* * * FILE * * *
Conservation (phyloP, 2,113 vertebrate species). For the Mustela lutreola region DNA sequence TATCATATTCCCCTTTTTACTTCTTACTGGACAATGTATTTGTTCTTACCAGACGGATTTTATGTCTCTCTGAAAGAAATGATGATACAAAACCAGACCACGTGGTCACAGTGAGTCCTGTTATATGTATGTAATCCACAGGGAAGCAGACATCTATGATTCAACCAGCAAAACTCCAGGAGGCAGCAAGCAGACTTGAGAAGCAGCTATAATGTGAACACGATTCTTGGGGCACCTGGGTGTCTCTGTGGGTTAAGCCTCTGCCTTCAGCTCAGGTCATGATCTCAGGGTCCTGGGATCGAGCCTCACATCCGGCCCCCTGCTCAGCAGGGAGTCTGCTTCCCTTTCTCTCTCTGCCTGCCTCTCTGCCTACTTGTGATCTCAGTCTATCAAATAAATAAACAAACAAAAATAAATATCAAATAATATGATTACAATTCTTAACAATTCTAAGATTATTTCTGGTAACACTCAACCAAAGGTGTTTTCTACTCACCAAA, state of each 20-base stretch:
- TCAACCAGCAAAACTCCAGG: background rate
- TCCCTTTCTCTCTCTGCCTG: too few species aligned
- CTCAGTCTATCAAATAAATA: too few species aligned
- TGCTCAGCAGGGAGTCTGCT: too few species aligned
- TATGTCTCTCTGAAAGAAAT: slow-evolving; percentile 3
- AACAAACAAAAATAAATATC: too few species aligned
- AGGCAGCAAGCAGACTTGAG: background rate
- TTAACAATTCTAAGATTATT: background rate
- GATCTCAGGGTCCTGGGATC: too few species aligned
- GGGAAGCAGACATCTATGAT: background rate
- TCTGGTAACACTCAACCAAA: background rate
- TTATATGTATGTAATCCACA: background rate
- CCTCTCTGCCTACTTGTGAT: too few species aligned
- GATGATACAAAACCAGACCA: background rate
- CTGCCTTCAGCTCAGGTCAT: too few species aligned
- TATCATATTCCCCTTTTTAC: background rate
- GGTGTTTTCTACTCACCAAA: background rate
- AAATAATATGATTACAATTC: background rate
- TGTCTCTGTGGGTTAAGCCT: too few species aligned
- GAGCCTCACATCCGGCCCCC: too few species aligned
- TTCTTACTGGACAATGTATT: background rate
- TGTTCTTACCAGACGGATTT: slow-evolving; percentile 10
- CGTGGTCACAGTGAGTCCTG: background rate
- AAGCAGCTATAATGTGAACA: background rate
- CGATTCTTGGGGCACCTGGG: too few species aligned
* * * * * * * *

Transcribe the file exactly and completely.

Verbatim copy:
Conservation (phyloP, 2,113 vertebrate species). For the Mustela lutreola region DNA sequence TATCATATTCCCCTTTTTACTTCTTACTGGACAATGTATTTGTTCTTACCAGACGGATTTTATGTCTCTCTGAAAGAAATGATGATACAAAACCAGACCACGTGGTCACAGTGAGTCCTGTTATATGTATGTAATCCACAGGGAAGCAGACATCTATGATTCAACCAGCAAAACTCCAGGAGGCAGCAAGCAGACTTGAGAAGCAGCTATAATGTGAACACGATTCTTGGGGCACCTGGGTGTCTCTGTGGGTTAAGCCTCTGCCTTCAGCTCAGGTCATGATCTCAGGGTCCTGGGATCGAGCCTCACATCCGGCCCCCTGCTCAGCAGGGAGTCTGCTTCCCTTTCTCTCTCTGCCTGCCTCTCTGCCTACTTGTGATCTCAGTCTATCAAATAAATAAACAAACAAAAATAAATATCAAATAATATGATTACAATTCTTAACAATTCTAAGATTATTTCTGGTAACACTCAACCAAAGGTGTTTTCTACTCACCAAA, state of each 20-base stretch:
- TCAACCAGCAAAACTCCAGG: background rate
- TCCCTTTCTCTCTCTGCCTG: too few species aligned
- CTCAGTCTATCAAATAAATA: too few species aligned
- TGCTCAGCAGGGAGTCTGCT: too few species aligned
- TATGTCTCTCTGAAAGAAAT: slow-evolving; percentile 3
- AACAAACAAAAATAAATATC: too few species aligned
- AGGCAGCAAGCAGACTTGAG: background rate
- TTAACAATTCTAAGATTATT: background rate
- GATCTCAGGGTCCTGGGATC: too few species aligned
- GGGAAGCAGACATCTATGAT: background rate
- TCTGGTAACACTCAACCAAA: background rate
- TTATATGTATGTAATCCACA: background rate
- CCTCTCTGCCTACTTGTGAT: too few species aligned
- GATGATACAAAACCAGACCA: background rate
- CTGCCTTCAGCTCAGGTCAT: too few species aligned
- TATCATATTCCCCTTTTTAC: background rate
- GGTGTTTTCTACTCACCAAA: background rate
- AAATAATATGATTACAATTC: background rate
- TGTCTCTGTGGGTTAAGCCT: too few species aligned
- GAGCCTCACATCCGGCCCCC: too few species aligned
- TTCTTACTGGACAATGTATT: background rate
- TGTTCTTACCAGACGGATTT: slow-evolving; percentile 10
- CGTGGTCACAGTGAGTCCTG: background rate
- AAGCAGCTATAATGTGAACA: background rate
- CGATTCTTGGGGCACCTGGG: too few species aligned